3. Bad Card
4. We and Dem
5. Work
6. Zion Train
7. Pimpers Paradise
8. Could You Be Loved
9. Forever Loving Jah
10. Redemption Song
Bob Marley & the Wailers, Confrontation (1983)
1. Chant Down Babylon
2. Buffalo Soldier
3. Jump Nyabinghi

225

4. Mix Up, Mix Up


5. Give Thanks and Praises
6. Blackman Redemption
7. Trench Town
8. Stiff Necked Fools
9. I Know
10. Rastaman Live Up
Bob Marley & the Wailers, Legend: The Best of Bob Marley and the Wailers (1984)
1. Is This Love
2. No Woman, No Cry
3. Could You Be Loved
4. Three Little Birds
5. Buffalo Soldier
6. Get Up, Stand Up
7. Stir It Up
8. One Love / People Get Ready
9. I Shot the Sherriff
10. Waiting in Vain
11. Redemption Song
12. Satisfy My Soul
13. Exodus
14. Jamming
Nusrat Fateh Ali Khan: The Real World Records Discography
Nusrat Fateh Ali Khan & Party, Shahen Shah (1988)
1.
2.
3.
4.
5.
6.

Shams-Ud-Doha, Badar-Ud-Doja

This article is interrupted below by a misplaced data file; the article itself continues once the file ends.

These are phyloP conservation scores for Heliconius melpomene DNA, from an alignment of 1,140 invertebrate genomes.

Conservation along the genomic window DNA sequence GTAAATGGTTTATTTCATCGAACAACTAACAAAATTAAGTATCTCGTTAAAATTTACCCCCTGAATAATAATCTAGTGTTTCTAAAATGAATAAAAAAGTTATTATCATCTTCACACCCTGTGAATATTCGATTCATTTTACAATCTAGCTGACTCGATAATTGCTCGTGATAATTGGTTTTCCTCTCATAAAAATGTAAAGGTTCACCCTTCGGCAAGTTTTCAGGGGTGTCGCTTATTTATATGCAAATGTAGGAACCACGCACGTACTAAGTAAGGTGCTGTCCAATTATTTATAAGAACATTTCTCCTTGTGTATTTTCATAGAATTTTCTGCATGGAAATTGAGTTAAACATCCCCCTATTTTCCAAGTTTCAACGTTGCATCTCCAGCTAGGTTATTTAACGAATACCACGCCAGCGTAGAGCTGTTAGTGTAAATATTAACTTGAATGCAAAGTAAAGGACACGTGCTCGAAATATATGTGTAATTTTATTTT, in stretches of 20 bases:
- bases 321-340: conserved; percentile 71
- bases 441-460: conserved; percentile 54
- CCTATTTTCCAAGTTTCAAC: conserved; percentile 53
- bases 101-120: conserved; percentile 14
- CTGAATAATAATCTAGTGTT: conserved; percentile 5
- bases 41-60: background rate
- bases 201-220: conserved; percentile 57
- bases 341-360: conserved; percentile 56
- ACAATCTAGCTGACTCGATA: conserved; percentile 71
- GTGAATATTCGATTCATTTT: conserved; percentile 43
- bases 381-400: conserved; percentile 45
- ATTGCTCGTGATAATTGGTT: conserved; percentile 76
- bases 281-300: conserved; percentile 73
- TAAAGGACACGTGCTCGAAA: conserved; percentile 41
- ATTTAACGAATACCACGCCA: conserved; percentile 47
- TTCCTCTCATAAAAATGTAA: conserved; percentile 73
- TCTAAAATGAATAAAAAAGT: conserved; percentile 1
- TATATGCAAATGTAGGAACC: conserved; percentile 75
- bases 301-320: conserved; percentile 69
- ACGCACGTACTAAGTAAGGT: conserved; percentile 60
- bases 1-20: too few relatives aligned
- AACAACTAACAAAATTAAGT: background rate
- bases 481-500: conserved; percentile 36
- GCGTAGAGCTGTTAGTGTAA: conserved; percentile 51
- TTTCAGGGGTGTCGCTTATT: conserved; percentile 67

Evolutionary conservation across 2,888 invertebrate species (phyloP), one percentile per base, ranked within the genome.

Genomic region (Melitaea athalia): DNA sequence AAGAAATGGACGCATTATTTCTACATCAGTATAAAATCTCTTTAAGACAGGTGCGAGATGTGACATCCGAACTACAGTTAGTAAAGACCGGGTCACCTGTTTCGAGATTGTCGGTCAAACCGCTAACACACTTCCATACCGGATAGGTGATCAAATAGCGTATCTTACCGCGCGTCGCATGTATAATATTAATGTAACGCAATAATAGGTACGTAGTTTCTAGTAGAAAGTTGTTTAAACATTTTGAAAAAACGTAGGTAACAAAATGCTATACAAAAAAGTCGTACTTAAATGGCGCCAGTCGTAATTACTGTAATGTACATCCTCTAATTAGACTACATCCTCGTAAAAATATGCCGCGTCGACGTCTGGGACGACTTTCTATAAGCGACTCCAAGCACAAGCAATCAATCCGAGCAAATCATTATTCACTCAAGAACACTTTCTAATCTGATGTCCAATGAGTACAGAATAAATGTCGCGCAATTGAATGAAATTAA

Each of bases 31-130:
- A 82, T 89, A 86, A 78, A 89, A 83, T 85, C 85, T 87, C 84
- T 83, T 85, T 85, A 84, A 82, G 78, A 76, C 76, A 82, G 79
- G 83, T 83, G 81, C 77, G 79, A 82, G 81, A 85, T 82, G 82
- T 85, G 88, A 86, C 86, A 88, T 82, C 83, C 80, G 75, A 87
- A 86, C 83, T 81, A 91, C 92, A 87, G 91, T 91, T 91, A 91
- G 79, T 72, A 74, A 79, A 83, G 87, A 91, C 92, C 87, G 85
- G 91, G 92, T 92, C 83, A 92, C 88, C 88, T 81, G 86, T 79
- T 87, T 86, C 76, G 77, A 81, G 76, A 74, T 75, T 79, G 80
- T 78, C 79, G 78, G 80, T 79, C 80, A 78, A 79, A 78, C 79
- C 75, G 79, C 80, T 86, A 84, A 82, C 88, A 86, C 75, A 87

Allah, Muhammad, Char Yaar
Kali Kali Zulfon Ke Phande Nah Dalo
Meri Ankho Ko Bakshe Hain Aansoo
Nit Khari Mangan Sohnia Main Teri
Kehna Ghalat Ghalat to Chhupana Sahi Sahi

Nusrat Fateh Ali Khan & Michael Brook, Mustt Mustt (1990)
1.
2.
3.
4.
5.
6.
7.

Mustt Mustt (Lost in His Work)


Nothing Without You (Tery Bina)
Tracery
The Game
Ta Deem
Sea of Vapours
Fault Lines

226

8. Tana Dery Na
9. Shadow
10. Avenue
11. Mustt Mustt (Massive Attack Remix)
Nusrat Fateh Ali Khan & Party, Shahbaaz (1991)
1.
2.
3.
4.

Beh Haadh Ramza Dhasdha


Shahbaaz Qalandar
Dayaar-E-Ishq Meh
Jewleh Lal

Nusrat Fateh Ali Khan & Party, Devotional and Love Songs (1993)
1. Allah Hoo, Allah Hoo
2. Yaad-e-Nabi Gulshan Mekha